@tony – See Buckminster Fuller, less is more. See Schumacher Small is Beautiful. Jane Jacobs for carless cities. Fukuoka One Straw Revolution. Moore-Lappe Food First. And that is just from the 1960s 70s before LEDs. (Ian has a ton more that I am not even aware of.)

    But as always the problems are not technical/resources but distribution and the politics/economics of mal-distribution. Many of the directions that Ian points towards are human labor intensive. And human labor is one thing for which there is an over-abundance.

  10. someofparts

    “We need a positive vision to hold up and capture our imaginations. Something has to replace the old stories.”

    I think what you are looking for can be found here –

    There are four books in the series now. The idea behind all of the submissions to the anthologies in that series, is to start sharing new stories among ourselves to “replace the old stories”.

  11. someofparts

    V. Arnold – thanks for those search engine links

  12. V. Arnold

    April 18, 2016

    Welcome; hope they serve well…

  13. Jaimie

    This is my favorite post of yours in a while. Please continue to pound this drum. More people need to hear it.

    Such a sweet word, post-capitalism.

  14. Ian Welsh

    I’ve hit the education bit repeatedly, most recently in the last post.

    19th century utopianism was rather deliberately killed, and now we pretend that it had to happen.

    Enclosed fields were not significantly more productive than commons fields, by the way, this has been established.

    What allowed for scale factories in England was world conquest and the forced de-industrialization of other nations. India had more factories than England at one point.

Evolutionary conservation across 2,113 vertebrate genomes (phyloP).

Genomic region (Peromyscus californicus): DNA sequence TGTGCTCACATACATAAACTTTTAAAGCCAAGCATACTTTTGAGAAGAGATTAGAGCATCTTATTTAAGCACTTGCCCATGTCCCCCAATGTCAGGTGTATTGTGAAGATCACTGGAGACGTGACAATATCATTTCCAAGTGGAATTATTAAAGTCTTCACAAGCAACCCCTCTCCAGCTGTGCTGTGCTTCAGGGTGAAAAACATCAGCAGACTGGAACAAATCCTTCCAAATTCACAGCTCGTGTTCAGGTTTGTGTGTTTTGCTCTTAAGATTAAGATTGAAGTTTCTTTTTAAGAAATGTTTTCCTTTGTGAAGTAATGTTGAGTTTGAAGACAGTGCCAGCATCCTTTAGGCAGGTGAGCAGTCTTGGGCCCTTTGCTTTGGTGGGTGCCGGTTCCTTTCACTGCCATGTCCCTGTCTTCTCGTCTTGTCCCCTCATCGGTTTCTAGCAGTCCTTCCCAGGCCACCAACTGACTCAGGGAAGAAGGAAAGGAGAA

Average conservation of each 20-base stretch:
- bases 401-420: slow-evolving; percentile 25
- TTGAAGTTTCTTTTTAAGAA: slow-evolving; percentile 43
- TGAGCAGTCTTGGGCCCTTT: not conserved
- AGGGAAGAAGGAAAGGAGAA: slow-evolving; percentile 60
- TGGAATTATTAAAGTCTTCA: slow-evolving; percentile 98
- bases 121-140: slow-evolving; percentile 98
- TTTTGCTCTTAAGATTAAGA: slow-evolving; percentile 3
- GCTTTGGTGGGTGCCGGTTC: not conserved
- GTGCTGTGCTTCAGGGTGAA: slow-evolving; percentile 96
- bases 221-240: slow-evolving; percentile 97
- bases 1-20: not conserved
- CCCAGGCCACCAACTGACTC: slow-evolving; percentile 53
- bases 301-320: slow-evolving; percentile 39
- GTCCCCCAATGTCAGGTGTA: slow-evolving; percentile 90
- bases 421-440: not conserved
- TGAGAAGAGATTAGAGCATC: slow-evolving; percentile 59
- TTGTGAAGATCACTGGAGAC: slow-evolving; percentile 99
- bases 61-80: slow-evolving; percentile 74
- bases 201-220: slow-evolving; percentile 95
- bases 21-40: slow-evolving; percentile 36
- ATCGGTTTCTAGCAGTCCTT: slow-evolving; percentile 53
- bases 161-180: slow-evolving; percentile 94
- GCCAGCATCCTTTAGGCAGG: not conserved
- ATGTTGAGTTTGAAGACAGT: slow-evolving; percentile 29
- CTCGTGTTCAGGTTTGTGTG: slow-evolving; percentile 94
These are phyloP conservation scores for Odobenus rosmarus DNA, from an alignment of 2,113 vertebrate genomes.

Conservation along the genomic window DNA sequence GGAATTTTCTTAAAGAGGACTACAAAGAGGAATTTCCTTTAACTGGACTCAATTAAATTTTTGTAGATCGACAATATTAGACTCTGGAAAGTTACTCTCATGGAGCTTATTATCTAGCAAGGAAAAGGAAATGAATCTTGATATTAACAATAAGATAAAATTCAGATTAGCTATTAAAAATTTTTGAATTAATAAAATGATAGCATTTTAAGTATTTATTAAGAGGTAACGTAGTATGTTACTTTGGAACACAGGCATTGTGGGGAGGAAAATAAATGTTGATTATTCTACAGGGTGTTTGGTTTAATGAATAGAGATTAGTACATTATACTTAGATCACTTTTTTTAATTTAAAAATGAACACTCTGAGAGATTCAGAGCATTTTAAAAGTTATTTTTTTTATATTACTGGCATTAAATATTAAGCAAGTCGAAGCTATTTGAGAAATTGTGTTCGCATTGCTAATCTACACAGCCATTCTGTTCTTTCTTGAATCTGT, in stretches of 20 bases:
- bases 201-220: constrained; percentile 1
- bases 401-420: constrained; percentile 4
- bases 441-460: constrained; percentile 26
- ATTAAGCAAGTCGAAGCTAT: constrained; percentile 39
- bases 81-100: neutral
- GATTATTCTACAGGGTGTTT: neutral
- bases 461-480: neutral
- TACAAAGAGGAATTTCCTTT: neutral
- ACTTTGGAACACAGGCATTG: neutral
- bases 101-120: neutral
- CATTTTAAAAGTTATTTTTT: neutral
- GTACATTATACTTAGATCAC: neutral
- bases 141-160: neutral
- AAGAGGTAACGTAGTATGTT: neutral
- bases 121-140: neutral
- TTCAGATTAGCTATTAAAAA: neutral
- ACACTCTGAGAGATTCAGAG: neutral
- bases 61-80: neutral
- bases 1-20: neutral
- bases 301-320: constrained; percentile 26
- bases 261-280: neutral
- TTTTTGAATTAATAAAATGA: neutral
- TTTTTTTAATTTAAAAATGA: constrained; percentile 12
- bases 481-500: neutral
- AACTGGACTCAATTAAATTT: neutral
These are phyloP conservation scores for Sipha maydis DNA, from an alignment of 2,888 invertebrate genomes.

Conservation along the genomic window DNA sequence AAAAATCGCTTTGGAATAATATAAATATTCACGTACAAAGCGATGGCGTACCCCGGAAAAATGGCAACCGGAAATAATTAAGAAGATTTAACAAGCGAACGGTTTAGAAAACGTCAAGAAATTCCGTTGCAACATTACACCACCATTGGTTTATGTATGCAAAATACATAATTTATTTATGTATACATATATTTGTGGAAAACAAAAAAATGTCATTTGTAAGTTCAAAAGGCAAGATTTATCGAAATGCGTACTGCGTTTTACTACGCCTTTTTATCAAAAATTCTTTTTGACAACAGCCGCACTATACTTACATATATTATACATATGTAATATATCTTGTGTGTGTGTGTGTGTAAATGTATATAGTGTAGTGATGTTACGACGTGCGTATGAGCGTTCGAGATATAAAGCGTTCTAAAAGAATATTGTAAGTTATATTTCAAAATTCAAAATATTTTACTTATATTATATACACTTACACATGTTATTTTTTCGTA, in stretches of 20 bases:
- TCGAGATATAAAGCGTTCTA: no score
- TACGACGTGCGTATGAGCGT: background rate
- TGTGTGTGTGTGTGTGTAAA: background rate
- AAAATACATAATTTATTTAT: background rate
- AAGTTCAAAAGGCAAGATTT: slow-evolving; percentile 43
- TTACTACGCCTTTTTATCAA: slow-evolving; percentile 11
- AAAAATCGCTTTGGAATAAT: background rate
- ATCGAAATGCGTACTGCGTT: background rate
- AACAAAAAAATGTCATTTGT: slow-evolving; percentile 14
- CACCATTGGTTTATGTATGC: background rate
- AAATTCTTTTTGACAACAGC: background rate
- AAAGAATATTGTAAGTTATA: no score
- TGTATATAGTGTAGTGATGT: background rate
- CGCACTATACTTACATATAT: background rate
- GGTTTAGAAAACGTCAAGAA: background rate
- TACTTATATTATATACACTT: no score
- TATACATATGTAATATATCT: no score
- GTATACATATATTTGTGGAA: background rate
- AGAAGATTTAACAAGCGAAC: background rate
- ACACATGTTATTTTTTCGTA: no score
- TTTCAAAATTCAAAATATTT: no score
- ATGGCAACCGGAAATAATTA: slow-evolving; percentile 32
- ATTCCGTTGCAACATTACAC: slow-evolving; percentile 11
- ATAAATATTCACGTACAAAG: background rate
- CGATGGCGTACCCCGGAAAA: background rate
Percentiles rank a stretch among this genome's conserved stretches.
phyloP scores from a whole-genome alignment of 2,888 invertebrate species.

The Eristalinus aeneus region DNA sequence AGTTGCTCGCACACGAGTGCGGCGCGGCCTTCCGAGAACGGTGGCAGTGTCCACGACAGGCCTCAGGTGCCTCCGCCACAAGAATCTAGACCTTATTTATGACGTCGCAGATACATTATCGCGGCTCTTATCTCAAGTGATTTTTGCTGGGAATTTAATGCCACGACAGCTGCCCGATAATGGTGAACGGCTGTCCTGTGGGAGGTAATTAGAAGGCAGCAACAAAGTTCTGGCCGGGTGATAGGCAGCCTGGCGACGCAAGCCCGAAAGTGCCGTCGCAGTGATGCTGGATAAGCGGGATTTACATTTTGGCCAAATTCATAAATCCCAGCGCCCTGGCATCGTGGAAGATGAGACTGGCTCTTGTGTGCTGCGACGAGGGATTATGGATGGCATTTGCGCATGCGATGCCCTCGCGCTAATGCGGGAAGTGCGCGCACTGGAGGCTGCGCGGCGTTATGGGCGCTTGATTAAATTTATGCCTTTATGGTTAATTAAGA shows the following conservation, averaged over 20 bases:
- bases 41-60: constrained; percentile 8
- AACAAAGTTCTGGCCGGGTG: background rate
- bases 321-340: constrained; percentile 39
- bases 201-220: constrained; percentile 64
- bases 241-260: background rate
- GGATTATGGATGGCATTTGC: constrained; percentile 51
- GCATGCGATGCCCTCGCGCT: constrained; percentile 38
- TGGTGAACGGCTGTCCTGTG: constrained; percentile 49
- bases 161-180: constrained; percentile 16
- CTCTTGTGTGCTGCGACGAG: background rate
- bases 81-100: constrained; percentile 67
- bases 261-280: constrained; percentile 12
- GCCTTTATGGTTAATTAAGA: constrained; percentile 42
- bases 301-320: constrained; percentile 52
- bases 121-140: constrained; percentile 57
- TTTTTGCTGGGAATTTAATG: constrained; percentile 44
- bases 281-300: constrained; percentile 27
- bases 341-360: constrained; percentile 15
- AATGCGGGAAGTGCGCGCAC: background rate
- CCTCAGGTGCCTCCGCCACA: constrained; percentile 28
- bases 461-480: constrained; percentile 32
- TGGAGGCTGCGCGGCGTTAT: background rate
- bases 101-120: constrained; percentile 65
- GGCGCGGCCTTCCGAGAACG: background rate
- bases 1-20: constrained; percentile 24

Slave labor was used to grow the cotton needed for the early textile mills.

    The only strong argument that industrialization had to be done the way it was is in the case of armaments and military infrastructure (which includes roads and railroads). The ability to turn production into military power is key. If you can’t do that with Jeffersonian yeoman farmers, then you have a problem.

    In the war of 1812 the Americans found they couldn’t keep up with the Brits when it came to armaments. That was a problem.

    This is found in Smith, by the way: “my system will produce better armies and navies” (well, ok, not that exact quote, but that’s his argument.)

    However, this is not an 18th or 17th century vision, this is something only possible now because we have technology they did not have.

    For for more on the past and industrialization, see here:

  15. subgenius

    …all of which is the basis for the age of predatory capitalism/kleptocracy…and all of which is subject to various ever more likely failure as the arbitrary nature of the rules of the game collide with some solid reality.

    I wonder how far back we have to go to find a truly sound basis for a society…

  16. markfromireland

    @ Ian

    Enclosed fields were not significantly more productive than commons fields, by the way, this has been established.

    It’s been known for a very long time the first recorded complaint against enclosure in the English speaking world that I’m aware of was made by an English priest and historian named John Rous, in his History of the Kings of England, which was first published around 1459.